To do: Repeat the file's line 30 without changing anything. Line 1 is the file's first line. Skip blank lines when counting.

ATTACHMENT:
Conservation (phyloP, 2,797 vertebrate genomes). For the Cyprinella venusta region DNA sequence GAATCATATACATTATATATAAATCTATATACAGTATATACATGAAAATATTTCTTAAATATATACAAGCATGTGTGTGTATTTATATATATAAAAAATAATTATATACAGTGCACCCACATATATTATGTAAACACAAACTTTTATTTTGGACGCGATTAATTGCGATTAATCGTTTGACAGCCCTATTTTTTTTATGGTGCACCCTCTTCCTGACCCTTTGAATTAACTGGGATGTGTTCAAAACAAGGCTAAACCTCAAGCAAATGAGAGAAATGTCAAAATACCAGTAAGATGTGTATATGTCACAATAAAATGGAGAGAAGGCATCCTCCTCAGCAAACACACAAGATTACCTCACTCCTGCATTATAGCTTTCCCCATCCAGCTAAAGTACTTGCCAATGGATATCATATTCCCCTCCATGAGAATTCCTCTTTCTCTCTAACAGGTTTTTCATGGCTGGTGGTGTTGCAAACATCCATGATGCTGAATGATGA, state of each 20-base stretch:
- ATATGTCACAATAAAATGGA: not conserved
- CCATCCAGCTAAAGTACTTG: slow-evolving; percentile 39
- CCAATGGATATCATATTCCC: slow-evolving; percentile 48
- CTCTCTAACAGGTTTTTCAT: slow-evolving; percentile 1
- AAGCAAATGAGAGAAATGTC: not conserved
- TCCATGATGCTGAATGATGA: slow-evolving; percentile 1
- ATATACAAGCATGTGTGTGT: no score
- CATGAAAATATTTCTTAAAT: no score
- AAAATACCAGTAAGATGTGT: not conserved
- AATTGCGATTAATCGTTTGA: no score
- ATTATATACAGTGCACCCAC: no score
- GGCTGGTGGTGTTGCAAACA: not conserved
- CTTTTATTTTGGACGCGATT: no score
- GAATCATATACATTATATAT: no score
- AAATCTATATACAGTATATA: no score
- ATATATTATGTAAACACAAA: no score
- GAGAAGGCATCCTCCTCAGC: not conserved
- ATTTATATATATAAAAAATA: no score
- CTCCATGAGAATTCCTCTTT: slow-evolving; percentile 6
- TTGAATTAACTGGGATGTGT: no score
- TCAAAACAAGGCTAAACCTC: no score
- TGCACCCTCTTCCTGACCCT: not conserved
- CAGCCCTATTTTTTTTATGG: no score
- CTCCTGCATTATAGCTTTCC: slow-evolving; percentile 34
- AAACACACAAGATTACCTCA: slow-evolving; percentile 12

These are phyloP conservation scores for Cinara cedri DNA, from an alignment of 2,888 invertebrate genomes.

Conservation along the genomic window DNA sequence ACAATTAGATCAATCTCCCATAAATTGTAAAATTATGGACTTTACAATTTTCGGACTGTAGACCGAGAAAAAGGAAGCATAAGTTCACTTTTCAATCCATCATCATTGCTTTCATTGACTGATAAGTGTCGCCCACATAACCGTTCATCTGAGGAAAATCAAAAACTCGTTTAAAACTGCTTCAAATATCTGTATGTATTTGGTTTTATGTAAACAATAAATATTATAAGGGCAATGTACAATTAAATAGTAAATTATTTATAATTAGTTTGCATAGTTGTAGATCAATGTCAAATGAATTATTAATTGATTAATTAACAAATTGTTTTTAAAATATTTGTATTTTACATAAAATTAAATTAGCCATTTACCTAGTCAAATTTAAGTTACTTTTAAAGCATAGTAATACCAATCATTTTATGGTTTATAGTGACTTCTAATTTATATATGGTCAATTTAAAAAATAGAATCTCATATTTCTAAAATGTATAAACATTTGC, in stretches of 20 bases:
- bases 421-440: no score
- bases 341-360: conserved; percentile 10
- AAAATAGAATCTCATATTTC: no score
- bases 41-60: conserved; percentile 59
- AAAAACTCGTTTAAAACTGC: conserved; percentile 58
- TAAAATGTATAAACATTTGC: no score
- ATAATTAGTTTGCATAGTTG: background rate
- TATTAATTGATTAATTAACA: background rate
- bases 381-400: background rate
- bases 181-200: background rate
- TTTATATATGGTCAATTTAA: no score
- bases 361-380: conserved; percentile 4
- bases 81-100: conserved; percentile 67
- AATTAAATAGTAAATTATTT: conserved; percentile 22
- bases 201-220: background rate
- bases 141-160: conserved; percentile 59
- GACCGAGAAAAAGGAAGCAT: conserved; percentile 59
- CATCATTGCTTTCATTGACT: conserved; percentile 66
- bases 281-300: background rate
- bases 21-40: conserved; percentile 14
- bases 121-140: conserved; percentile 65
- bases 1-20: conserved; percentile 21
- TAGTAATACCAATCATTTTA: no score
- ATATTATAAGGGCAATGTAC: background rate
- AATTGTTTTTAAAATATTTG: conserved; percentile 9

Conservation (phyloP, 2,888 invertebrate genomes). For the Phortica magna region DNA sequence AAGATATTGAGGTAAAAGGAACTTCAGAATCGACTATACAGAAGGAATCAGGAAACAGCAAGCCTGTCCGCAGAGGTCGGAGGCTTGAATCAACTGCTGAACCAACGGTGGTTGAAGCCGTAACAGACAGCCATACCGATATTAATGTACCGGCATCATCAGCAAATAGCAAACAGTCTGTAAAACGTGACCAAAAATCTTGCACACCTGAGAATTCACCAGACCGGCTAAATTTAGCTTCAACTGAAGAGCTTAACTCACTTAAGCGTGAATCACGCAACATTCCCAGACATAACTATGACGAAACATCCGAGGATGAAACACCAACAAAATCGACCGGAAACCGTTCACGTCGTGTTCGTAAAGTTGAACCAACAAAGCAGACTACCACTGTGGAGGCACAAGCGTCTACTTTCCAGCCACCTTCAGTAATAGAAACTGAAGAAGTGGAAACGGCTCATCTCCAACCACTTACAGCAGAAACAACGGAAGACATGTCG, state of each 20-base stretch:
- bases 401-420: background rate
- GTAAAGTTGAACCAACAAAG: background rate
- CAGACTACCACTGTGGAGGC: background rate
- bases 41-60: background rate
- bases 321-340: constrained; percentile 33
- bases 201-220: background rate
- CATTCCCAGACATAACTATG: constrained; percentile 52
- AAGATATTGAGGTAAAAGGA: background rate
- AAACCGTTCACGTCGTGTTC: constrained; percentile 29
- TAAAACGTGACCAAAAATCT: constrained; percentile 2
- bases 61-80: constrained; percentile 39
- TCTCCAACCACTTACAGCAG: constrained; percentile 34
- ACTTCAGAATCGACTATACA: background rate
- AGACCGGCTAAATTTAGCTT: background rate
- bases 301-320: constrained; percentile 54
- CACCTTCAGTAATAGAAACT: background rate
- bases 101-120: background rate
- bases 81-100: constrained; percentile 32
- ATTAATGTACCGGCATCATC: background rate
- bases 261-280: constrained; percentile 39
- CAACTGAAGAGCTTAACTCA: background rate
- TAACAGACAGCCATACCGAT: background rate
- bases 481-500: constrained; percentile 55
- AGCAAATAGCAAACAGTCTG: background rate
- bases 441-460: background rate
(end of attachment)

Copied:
- bases 341-360: conserved; percentile 10